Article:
These genotypes can be used as a proxy for alcohol consumption to analyze how alcohol consumption influences disease risks because they are assigned at birth and are independent of other lifestyle factors (such as smoking).
The researchers examined DNA samples from over 150,000 people in the China Kadoorie Biobank project (around 60,000 men and 90,000 women) to determine the frequency of low-alcohol tolerance alleles for ALDH2 and ADH1B. The information was paired with questionnaires about drinking behaviors filled out by individuals at the time of recruitment and follow-up visits. Because women in China rarely drink alcohol, the focus of the study was on men.
Through the use of health insurance information and death registers, the participants were followed for an average of 11 years.
Low-alcohol tolerance alleles were found in 21% of ALDH2 alleles and 69% of ADH1B alleles in the Chinese study population. Low-alcohol tolerance alleles were highly connected to lower alcohol consumption, both in terms of frequency and total amount consumed. Approximately, 4,500 men (7.4%) acquired cancer during the follow-up period. Men with one or two of the ADH1B low-alcohol tolerance alleles had a 13-25% decreased risk of total cancer and alcohol-related cancers, especially head and neck cancer and esophageal cancer.
Overall, men who had two copies of the ALDH2 low-alcohol tolerance allele consumed very little alcohol and had a 14 percent reduced risk of any cancer and a 31 percent lower risk of malignancies previously associated with alcohol (cancers of the head and neck; esophagus, colon, rectum, and liver).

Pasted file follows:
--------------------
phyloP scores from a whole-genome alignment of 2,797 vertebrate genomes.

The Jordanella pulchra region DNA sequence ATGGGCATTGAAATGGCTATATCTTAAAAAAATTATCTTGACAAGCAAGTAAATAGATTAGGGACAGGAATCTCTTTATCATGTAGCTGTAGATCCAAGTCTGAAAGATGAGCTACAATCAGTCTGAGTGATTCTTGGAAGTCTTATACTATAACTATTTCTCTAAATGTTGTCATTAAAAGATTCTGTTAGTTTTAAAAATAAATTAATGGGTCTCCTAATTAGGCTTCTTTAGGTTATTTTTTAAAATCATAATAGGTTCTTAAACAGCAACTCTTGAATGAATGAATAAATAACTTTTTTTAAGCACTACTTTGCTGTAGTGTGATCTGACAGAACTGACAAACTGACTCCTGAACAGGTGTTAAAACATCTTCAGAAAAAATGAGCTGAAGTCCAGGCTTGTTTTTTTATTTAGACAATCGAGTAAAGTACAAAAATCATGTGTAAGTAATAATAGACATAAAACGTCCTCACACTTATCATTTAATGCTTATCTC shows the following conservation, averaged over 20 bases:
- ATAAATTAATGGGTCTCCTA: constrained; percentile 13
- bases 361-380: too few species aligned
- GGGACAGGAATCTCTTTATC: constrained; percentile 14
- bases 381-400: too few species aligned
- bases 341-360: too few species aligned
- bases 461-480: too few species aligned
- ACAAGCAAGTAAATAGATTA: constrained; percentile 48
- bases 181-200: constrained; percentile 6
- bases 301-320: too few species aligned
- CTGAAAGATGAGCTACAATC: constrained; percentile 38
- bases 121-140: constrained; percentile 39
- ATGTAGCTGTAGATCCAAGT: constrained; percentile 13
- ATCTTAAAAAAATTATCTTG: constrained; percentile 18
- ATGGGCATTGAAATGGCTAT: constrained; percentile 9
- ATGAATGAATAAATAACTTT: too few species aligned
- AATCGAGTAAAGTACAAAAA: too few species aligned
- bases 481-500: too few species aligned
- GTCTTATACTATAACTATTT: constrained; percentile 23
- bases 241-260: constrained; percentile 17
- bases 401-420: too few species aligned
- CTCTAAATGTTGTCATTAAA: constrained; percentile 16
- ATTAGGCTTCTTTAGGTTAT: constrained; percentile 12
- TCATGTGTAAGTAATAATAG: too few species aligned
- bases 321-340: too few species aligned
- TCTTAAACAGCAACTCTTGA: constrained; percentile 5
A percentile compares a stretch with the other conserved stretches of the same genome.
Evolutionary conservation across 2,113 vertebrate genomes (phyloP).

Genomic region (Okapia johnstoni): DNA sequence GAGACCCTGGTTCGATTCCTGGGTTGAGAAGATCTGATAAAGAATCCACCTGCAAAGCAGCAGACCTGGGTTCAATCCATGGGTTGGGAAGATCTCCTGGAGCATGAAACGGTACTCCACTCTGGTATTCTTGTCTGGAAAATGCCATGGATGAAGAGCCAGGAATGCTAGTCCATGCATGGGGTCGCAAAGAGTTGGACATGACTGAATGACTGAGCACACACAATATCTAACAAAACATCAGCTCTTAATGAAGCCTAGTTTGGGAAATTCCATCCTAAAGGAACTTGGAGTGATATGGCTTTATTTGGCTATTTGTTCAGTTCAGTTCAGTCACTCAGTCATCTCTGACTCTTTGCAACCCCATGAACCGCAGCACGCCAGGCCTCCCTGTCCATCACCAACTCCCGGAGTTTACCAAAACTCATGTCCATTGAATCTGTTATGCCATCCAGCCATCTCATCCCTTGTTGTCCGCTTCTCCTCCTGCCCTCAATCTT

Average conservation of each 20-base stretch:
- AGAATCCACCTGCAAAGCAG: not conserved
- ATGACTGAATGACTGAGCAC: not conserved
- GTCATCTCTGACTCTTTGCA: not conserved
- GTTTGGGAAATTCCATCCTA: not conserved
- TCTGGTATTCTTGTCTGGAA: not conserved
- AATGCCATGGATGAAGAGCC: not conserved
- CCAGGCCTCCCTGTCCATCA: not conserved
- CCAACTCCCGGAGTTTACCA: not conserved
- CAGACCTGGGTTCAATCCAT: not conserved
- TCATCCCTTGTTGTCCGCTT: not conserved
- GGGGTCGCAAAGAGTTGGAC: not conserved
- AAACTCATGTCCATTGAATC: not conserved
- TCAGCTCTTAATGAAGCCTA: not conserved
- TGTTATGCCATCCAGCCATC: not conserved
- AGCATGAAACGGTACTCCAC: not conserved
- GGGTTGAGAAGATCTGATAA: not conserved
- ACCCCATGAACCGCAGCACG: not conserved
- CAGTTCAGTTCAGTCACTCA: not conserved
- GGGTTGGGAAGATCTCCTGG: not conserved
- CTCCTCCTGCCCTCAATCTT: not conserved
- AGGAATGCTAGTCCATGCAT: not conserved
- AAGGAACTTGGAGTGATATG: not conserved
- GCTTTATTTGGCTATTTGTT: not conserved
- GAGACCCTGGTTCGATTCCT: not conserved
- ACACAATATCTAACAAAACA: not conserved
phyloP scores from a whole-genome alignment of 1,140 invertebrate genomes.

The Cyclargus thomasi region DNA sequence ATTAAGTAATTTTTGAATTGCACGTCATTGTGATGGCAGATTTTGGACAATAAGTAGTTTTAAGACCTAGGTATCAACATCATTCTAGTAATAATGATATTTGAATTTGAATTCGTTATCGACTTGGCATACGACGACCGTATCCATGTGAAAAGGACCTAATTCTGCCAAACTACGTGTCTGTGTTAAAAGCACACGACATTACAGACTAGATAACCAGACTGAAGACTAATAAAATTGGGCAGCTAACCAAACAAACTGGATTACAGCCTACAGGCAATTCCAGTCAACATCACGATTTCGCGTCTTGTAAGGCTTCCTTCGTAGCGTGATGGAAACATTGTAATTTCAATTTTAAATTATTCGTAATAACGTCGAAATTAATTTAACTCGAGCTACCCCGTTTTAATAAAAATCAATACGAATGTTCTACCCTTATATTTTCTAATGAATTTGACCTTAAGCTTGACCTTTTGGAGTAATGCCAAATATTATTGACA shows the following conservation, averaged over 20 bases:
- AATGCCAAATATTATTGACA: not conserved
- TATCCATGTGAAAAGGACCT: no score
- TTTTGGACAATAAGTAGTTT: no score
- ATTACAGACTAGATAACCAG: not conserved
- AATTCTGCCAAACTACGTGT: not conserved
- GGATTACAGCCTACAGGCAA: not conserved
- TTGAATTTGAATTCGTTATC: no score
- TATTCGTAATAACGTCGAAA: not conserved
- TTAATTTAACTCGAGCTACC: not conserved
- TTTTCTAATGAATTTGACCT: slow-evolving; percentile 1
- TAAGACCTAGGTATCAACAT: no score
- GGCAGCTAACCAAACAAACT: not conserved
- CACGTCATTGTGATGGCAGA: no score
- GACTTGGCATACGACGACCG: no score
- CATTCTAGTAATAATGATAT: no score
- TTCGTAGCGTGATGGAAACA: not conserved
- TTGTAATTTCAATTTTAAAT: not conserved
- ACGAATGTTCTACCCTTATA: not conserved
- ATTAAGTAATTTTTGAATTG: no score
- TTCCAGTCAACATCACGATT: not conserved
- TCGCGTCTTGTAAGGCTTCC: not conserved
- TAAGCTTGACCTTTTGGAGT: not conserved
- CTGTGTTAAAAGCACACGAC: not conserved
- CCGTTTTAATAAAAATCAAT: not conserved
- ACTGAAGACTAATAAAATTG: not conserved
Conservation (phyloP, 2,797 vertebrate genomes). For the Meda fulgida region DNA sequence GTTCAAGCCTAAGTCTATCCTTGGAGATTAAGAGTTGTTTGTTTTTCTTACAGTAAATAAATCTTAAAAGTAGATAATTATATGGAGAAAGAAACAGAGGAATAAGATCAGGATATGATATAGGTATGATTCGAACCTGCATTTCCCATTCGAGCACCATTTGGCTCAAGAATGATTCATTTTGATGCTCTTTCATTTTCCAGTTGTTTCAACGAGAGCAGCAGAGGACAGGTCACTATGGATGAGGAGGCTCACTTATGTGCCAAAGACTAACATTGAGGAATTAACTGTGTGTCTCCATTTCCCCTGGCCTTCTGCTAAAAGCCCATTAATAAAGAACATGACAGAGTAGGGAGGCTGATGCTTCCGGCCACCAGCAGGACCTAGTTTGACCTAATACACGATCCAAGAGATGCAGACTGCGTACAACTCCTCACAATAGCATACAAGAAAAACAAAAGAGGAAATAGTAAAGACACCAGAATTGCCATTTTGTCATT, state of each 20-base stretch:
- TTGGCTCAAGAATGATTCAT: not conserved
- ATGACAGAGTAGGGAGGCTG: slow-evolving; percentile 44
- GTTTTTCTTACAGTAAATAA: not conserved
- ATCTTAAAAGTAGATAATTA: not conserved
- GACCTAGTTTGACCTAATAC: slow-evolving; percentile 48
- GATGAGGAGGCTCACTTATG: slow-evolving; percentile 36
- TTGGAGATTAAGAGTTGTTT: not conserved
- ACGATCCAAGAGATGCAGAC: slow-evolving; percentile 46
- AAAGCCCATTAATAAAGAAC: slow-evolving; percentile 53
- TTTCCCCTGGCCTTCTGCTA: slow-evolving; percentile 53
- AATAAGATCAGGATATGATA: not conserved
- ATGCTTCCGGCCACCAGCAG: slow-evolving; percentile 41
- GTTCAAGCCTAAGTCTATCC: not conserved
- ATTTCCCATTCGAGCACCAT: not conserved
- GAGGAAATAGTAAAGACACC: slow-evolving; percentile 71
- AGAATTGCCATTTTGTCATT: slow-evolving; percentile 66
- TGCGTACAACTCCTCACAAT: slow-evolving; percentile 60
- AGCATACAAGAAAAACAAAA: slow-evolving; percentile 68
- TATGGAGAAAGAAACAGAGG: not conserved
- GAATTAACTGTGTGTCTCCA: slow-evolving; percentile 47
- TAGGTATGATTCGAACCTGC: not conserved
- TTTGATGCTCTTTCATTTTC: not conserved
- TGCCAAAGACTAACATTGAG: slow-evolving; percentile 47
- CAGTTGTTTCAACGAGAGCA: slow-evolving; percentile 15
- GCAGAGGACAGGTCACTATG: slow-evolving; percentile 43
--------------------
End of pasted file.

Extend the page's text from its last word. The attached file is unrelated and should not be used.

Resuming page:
Men who drank on a regular basis despite having one copy of the ALDH2 low-alcohol tolerance allele had considerably increased risks of head and neck cancer and esophageal cancer. There was no overall link between carrying one copy of the low-alcohol tolerance allele for ALDH2 and elevated cancer risk among non-drinkers or infrequent drinkers.

When the data was corrected for other cancer risk variables like smoking, nutrition, physical activity, body mass, and family history of cancer, the results remained the same.

These low-alcohol toleration alleles were not related to an increased risk of cancer in women (only 2% of whom drank frequently), indicating that the lowered risks for males who carried these gene polymorphisms were due to their lower alcohol use.

The significantly higher risks reported in individuals with the low-alcohol tolerance ALDH2 gene variation who still drank on a regular basis implies that acetaldehyde buildup may directly enhance cancer risk.

These data suggest that alcohol causes various types of cancer directly, and that these risks may be amplified in persons who have inherited low alcohol tolerance and are unable to adequately metabolize alcohol.

In 2020, alcohol consumption could be directly responsible for 740,000 additional cancer cases.

Acetaldehyde is generated when alcohol is metabolized. Interstrand crosslinking (ICL) is a hazardous type of DNA damage caused by acetaldehyde, a highly reactive, DNA-damaging chemical. As a result, cell division and protein production are hampered. An accumulation of ICL damage may eventually lead to cell death and cancer.

DNA crosslink repair protects cells from acetaldehyde-induced damage, according to the authors of the study. When DNA crosslink repair is hindered, it causes Fanconi anemia (FA), a condition characterized by a failure to form blood cells and a proclivity for malignancy. The mechanism of acetaldehyde-induced DNA damage, on the other hand, is unknown.

Thankfully, every cell in our body has a toolset that allows it to repair DNA damage. The ALDH2 enzyme, which largely breaks down acetaldehyde before it causes any harm, is the first line of defense against ICLs induced by acetaldehyde. However, not everyone benefits from this enzyme—a mutation in the gene coding for this enzyme affects nearly half of the Asian population, or more than two billion individuals worldwide. They are more likely to develop alcohol-related cancer because they are unable to break down acetaldehyde.